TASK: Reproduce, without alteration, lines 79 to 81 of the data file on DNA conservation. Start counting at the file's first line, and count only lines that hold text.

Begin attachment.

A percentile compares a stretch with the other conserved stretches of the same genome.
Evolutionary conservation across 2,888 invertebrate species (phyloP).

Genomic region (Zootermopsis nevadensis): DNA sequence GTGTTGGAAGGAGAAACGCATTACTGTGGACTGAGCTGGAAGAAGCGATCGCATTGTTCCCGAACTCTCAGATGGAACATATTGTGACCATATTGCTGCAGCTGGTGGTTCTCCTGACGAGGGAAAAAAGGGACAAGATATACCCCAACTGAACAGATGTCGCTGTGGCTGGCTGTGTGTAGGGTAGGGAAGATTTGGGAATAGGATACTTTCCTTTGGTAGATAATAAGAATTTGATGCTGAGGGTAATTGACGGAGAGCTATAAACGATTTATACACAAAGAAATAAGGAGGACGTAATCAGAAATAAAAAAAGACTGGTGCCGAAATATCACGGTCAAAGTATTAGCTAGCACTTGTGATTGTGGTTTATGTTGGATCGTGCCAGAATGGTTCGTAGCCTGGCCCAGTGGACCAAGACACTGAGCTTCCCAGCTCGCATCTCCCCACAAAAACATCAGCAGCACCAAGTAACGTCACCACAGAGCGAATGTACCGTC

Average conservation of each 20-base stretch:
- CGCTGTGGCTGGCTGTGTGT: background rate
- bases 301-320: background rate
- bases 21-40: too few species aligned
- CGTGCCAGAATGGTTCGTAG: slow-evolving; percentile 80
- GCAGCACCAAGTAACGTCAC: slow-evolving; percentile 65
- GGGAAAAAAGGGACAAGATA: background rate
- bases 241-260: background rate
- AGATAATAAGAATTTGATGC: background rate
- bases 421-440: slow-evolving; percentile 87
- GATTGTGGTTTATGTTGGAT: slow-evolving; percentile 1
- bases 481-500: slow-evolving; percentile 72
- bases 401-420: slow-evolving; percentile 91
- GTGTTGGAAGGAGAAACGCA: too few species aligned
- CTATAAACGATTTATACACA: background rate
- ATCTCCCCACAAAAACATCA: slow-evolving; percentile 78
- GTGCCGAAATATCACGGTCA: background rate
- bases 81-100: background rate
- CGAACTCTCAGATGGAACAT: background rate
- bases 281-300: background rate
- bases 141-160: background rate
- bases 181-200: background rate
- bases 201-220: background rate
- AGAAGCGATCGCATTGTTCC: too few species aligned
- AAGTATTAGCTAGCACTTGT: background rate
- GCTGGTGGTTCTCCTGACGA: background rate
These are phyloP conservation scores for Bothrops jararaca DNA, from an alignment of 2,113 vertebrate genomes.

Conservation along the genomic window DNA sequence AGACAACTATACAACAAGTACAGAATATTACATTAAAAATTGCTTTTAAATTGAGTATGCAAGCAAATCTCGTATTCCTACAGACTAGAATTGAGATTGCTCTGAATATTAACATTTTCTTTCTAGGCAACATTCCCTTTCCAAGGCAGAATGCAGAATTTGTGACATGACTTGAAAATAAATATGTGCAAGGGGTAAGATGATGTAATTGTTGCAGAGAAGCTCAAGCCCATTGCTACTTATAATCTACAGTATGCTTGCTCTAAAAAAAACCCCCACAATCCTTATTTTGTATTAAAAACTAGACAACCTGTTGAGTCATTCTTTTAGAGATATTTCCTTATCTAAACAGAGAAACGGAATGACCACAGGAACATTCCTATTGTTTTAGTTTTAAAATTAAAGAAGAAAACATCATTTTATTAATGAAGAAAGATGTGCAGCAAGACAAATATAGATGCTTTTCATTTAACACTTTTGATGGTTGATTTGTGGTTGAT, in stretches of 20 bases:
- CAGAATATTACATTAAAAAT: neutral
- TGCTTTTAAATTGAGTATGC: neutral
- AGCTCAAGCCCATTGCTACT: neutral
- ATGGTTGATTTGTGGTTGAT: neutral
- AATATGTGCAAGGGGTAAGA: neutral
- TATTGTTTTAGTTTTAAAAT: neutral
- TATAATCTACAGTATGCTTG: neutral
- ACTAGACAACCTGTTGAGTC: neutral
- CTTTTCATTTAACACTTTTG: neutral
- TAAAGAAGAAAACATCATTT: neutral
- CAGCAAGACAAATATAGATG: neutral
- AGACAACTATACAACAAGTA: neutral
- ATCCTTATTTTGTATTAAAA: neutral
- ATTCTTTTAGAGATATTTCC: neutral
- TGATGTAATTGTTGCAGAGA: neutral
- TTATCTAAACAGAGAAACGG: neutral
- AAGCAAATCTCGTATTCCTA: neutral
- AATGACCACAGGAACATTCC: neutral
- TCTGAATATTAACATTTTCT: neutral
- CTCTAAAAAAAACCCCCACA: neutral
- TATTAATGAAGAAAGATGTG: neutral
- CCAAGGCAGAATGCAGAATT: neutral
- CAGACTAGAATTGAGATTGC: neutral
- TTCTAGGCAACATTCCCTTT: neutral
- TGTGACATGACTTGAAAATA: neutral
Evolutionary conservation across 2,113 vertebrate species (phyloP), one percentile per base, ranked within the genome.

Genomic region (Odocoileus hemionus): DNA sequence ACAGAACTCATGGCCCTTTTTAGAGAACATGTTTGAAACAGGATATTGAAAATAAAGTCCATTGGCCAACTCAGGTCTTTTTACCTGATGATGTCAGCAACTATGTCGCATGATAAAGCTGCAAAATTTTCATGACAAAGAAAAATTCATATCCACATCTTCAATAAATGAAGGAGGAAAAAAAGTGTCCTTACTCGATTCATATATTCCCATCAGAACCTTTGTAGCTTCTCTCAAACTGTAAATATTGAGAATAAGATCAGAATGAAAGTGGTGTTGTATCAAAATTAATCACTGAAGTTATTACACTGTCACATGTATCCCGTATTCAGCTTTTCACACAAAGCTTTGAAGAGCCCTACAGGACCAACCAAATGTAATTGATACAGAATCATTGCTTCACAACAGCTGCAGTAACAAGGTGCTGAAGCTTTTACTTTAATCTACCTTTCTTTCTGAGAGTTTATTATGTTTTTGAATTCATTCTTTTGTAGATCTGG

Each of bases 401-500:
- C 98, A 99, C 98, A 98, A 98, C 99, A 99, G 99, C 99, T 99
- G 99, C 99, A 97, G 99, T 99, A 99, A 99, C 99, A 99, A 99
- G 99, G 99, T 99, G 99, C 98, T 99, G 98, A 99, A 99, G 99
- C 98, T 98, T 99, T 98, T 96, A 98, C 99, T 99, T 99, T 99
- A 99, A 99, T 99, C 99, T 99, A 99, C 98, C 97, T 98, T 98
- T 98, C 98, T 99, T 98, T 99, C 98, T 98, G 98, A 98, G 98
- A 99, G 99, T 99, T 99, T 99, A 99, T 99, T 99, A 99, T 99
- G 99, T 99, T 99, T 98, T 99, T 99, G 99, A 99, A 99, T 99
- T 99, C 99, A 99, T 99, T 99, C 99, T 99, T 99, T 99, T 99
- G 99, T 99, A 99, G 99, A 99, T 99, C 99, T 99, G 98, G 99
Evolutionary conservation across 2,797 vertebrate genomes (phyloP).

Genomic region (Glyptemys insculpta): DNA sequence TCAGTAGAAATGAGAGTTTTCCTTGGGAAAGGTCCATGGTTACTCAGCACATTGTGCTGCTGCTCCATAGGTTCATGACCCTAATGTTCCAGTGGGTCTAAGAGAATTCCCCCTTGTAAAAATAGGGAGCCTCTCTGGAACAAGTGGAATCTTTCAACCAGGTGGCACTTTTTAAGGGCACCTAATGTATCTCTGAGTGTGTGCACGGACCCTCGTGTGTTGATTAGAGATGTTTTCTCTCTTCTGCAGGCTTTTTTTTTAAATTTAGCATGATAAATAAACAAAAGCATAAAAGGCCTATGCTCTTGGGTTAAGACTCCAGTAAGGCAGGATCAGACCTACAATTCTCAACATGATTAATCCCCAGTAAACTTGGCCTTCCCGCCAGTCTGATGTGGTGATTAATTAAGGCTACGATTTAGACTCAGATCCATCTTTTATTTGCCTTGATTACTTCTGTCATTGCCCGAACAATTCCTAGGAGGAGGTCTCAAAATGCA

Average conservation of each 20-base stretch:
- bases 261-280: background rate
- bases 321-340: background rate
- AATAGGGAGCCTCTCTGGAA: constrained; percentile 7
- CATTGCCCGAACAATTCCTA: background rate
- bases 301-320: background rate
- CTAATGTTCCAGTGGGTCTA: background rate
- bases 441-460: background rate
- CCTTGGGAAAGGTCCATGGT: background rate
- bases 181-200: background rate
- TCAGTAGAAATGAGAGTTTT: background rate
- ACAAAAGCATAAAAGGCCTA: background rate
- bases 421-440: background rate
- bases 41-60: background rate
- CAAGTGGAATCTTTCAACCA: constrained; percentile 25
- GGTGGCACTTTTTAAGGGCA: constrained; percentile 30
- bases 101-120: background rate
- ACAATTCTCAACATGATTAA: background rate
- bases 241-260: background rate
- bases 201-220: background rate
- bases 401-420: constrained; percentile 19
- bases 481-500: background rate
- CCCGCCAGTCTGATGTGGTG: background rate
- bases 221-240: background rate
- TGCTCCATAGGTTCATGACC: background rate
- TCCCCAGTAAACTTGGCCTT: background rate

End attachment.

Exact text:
- bases 441-460: background rate
- CCTTGGGAAAGGTCCATGGT: background rate
- bases 181-200: background rate